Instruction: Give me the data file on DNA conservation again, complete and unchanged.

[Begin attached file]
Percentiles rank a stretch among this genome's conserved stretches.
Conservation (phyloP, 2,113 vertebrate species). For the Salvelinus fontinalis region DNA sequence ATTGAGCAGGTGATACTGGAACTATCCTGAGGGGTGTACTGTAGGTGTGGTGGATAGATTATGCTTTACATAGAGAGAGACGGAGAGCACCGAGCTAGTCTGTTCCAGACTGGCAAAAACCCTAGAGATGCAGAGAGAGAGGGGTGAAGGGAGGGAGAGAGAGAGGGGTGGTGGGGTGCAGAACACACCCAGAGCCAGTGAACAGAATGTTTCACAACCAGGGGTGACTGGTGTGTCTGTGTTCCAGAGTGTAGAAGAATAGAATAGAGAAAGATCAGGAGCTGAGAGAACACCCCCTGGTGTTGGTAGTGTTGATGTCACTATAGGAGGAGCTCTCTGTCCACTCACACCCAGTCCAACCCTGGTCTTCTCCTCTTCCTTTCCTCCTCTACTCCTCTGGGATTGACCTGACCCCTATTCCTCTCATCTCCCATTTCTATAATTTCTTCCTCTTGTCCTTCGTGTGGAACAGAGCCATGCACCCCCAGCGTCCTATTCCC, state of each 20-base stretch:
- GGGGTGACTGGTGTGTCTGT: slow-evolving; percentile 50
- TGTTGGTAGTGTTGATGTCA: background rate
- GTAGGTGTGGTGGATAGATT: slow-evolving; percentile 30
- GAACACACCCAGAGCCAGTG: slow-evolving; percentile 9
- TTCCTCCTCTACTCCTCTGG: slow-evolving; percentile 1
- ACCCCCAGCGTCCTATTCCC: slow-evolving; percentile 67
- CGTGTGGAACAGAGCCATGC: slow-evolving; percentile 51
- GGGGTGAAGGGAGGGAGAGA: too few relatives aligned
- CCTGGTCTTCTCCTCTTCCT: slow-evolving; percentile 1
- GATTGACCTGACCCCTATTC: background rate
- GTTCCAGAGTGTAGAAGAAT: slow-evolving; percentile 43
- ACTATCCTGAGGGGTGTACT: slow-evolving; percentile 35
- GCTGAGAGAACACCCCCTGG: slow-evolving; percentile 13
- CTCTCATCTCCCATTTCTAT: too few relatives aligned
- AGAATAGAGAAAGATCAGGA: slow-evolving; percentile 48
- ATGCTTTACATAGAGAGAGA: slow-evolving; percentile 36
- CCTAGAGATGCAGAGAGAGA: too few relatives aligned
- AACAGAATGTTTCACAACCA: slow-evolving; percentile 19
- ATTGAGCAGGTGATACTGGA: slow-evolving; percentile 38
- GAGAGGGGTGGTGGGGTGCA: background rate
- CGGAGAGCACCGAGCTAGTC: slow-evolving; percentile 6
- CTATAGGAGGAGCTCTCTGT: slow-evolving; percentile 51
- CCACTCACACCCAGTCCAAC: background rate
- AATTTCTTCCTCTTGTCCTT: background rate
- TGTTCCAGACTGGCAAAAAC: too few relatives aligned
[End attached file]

Percentiles rank a stretch among this genome's conserved stretches.
Conservation (phyloP, 2,113 vertebrate species). For the Salvelinus fontinalis region DNA sequence ATTGAGCAGGTGATACTGGAACTATCCTGAGGGGTGTACTGTAGGTGTGGTGGATAGATTATGCTTTACATAGAGAGAGACGGAGAGCACCGAGCTAGTCTGTTCCAGACTGGCAAAAACCCTAGAGATGCAGAGAGAGAGGGGTGAAGGGAGGGAGAGAGAGAGGGGTGGTGGGGTGCAGAACACACCCAGAGCCAGTGAACAGAATGTTTCACAACCAGGGGTGACTGGTGTGTCTGTGTTCCAGAGTGTAGAAGAATAGAATAGAGAAAGATCAGGAGCTGAGAGAACACCCCCTGGTGTTGGTAGTGTTGATGTCACTATAGGAGGAGCTCTCTGTCCACTCACACCCAGTCCAACCCTGGTCTTCTCCTCTTCCTTTCCTCCTCTACTCCTCTGGGATTGACCTGACCCCTATTCCTCTCATCTCCCATTTCTATAATTTCTTCCTCTTGTCCTTCGTGTGGAACAGAGCCATGCACCCCCAGCGTCCTATTCCC, state of each 20-base stretch:
- GGGGTGACTGGTGTGTCTGT: slow-evolving; percentile 50
- TGTTGGTAGTGTTGATGTCA: background rate
- GTAGGTGTGGTGGATAGATT: slow-evolving; percentile 30
- GAACACACCCAGAGCCAGTG: slow-evolving; percentile 9
- TTCCTCCTCTACTCCTCTGG: slow-evolving; percentile 1
- ACCCCCAGCGTCCTATTCCC: slow-evolving; percentile 67
- CGTGTGGAACAGAGCCATGC: slow-evolving; percentile 51
- GGGGTGAAGGGAGGGAGAGA: too few relatives aligned
- CCTGGTCTTCTCCTCTTCCT: slow-evolving; percentile 1
- GATTGACCTGACCCCTATTC: background rate
- GTTCCAGAGTGTAGAAGAAT: slow-evolving; percentile 43
- ACTATCCTGAGGGGTGTACT: slow-evolving; percentile 35
- GCTGAGAGAACACCCCCTGG: slow-evolving; percentile 13
- CTCTCATCTCCCATTTCTAT: too few relatives aligned
- AGAATAGAGAAAGATCAGGA: slow-evolving; percentile 48
- ATGCTTTACATAGAGAGAGA: slow-evolving; percentile 36
- CCTAGAGATGCAGAGAGAGA: too few relatives aligned
- AACAGAATGTTTCACAACCA: slow-evolving; percentile 19
- ATTGAGCAGGTGATACTGGA: slow-evolving; percentile 38
- GAGAGGGGTGGTGGGGTGCA: background rate
- CGGAGAGCACCGAGCTAGTC: slow-evolving; percentile 6
- CTATAGGAGGAGCTCTCTGT: slow-evolving; percentile 51
- CCACTCACACCCAGTCCAAC: background rate
- AATTTCTTCCTCTTGTCCTT: background rate
- TGTTCCAGACTGGCAAAAAC: too few relatives aligned